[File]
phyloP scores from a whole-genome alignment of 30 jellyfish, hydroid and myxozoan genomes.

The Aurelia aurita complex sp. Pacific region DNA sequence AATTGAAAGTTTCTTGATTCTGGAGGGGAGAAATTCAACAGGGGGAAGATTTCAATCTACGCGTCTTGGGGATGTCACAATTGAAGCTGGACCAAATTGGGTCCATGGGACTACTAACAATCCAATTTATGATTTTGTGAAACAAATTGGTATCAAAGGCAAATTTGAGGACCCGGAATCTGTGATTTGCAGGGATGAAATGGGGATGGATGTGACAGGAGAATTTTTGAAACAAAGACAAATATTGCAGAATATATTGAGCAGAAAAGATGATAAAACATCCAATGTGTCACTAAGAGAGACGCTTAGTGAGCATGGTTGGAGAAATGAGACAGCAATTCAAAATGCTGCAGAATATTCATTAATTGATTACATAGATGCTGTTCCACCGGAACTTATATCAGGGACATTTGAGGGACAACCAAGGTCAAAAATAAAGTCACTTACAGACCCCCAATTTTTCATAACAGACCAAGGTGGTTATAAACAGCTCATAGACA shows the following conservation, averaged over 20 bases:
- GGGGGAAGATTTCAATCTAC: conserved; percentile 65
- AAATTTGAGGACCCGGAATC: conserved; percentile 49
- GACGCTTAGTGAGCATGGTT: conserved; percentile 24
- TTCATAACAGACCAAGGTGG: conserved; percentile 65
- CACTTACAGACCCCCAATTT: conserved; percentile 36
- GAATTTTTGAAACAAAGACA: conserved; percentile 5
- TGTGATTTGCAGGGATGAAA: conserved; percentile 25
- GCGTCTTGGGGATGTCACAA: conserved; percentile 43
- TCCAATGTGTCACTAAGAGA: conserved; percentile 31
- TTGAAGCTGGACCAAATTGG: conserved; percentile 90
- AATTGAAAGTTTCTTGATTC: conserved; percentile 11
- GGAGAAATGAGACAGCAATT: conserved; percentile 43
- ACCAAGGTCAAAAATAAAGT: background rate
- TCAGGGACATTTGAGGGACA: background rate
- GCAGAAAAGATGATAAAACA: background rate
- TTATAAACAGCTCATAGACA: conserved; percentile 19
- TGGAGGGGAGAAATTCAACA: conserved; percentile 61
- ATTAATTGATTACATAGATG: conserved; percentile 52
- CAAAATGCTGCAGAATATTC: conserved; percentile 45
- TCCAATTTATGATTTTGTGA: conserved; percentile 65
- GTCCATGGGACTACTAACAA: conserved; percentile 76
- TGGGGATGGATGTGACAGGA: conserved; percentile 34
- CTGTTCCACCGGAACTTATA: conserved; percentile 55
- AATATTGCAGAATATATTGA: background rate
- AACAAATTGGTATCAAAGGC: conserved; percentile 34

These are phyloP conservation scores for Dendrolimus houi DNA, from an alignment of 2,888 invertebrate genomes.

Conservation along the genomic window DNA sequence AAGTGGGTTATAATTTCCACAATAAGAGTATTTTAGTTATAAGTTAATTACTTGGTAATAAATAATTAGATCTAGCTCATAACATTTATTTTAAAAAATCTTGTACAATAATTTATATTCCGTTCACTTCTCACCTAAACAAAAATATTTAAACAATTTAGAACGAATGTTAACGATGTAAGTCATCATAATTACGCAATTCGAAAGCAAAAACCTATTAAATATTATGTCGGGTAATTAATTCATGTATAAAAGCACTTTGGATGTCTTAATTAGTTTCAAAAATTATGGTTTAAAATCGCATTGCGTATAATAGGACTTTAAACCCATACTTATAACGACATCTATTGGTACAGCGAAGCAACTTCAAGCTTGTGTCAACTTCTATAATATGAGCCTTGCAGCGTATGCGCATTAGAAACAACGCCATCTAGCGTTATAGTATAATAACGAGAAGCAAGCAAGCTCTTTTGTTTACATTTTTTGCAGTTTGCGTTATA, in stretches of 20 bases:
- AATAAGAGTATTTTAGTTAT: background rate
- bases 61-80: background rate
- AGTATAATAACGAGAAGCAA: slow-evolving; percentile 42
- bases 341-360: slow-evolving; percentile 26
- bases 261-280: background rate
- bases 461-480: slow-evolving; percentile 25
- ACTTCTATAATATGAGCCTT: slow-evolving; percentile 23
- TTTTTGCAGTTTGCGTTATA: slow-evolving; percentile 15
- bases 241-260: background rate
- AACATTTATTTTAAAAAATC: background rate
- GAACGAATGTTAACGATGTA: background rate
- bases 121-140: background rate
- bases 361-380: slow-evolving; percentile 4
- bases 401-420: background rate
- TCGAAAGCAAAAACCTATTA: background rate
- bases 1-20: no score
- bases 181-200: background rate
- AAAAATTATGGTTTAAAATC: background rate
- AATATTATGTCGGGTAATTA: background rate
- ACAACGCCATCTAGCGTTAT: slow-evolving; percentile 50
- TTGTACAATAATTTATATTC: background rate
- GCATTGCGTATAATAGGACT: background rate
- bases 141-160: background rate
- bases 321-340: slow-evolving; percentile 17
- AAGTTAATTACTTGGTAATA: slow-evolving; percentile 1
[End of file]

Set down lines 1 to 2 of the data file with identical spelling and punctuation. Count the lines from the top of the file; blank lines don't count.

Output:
phyloP scores from a whole-genome alignment of 30 jellyfish, hydroid and myxozoan genomes.

The Aurelia aurita complex sp. Pacific region DNA sequence AATTGAAAGTTTCTTGATTCTGGAGGGGAGAAATTCAACAGGGGGAAGATTTCAATCTACGCGTCTTGGGGATGTCACAATTGAAGCTGGACCAAATTGGGTCCATGGGACTACTAACAATCCAATTTATGATTTTGTGAAACAAATTGGTATCAAAGGCAAATTTGAGGACCCGGAATCTGTGATTTGCAGGGATGAAATGGGGATGGATGTGACAGGAGAATTTTTGAAACAAAGACAAATATTGCAGAATATATTGAGCAGAAAAGATGATAAAACATCCAATGTGTCACTAAGAGAGACGCTTAGTGAGCATGGTTGGAGAAATGAGACAGCAATTCAAAATGCTGCAGAATATTCATTAATTGATTACATAGATGCTGTTCCACCGGAACTTATATCAGGGACATTTGAGGGACAACCAAGGTCAAAAATAAAGTCACTTACAGACCCCCAATTTTTCATAACAGACCAAGGTGGTTATAAACAGCTCATAGACA shows the following conservation, averaged over 20 bases: